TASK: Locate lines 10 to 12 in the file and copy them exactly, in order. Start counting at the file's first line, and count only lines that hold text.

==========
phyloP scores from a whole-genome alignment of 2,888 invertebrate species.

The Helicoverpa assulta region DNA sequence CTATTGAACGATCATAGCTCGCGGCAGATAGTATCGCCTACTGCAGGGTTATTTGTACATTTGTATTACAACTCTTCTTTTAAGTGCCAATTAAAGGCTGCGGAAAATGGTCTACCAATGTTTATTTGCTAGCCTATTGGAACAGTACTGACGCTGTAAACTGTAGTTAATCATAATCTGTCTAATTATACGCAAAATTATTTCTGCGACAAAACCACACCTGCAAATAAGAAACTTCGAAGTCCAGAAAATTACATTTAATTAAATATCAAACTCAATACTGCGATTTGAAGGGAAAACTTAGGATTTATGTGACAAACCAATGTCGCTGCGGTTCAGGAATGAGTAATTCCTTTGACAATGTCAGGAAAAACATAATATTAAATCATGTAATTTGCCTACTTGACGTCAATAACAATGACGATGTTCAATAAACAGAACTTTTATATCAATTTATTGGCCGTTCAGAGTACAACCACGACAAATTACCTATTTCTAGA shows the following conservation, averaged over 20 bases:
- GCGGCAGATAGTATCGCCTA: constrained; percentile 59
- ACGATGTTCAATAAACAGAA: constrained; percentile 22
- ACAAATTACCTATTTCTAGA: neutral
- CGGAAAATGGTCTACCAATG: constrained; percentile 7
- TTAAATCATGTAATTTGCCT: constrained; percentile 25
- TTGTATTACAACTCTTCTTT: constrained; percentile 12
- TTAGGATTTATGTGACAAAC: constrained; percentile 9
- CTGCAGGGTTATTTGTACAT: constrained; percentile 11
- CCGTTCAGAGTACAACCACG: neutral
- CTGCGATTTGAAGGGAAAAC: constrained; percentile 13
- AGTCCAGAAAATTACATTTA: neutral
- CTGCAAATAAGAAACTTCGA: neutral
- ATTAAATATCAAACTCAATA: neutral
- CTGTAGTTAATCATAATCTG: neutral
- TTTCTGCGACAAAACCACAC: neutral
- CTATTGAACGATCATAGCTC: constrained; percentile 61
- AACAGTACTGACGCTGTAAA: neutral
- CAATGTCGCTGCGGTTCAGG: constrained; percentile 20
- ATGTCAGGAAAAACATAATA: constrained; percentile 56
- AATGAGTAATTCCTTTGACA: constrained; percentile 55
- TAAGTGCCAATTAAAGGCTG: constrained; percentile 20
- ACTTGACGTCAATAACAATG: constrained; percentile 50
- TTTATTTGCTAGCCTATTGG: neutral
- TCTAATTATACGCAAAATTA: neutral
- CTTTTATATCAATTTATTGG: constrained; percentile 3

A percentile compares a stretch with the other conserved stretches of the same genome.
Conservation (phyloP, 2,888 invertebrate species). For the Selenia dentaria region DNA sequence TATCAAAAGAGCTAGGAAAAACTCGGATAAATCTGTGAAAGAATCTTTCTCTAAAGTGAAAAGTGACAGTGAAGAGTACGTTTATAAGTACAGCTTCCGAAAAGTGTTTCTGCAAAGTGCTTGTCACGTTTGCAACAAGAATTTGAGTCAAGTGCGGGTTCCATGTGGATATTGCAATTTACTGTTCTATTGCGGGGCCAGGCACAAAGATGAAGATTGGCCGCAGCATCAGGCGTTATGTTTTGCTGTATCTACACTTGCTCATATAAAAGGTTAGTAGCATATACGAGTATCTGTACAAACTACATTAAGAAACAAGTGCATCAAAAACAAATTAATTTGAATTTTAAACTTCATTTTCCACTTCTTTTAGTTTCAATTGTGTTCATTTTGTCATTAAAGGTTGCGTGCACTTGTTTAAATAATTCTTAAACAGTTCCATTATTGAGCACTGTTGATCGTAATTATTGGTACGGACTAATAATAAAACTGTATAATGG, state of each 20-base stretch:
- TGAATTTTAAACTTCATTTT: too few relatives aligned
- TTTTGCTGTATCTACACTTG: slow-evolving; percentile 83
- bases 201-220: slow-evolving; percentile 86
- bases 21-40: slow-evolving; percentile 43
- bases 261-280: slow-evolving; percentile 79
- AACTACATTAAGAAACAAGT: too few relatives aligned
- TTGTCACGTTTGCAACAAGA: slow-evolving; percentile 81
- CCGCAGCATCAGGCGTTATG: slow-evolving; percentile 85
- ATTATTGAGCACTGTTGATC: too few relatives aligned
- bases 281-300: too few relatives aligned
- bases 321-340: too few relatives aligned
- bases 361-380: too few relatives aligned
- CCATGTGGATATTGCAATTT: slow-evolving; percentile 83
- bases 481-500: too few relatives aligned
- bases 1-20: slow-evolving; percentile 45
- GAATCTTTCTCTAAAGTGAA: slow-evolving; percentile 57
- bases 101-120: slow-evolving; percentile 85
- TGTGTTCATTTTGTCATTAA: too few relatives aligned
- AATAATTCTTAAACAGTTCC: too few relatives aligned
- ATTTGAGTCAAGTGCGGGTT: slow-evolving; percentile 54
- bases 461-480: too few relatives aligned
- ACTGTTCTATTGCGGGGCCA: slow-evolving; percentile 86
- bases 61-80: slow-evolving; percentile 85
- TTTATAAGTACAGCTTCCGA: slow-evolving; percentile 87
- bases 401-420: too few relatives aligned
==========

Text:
- CTGCAGGGTTATTTGTACAT: constrained; percentile 11
- CCGTTCAGAGTACAACCACG: neutral
- CTGCGATTTGAAGGGAAAAC: constrained; percentile 13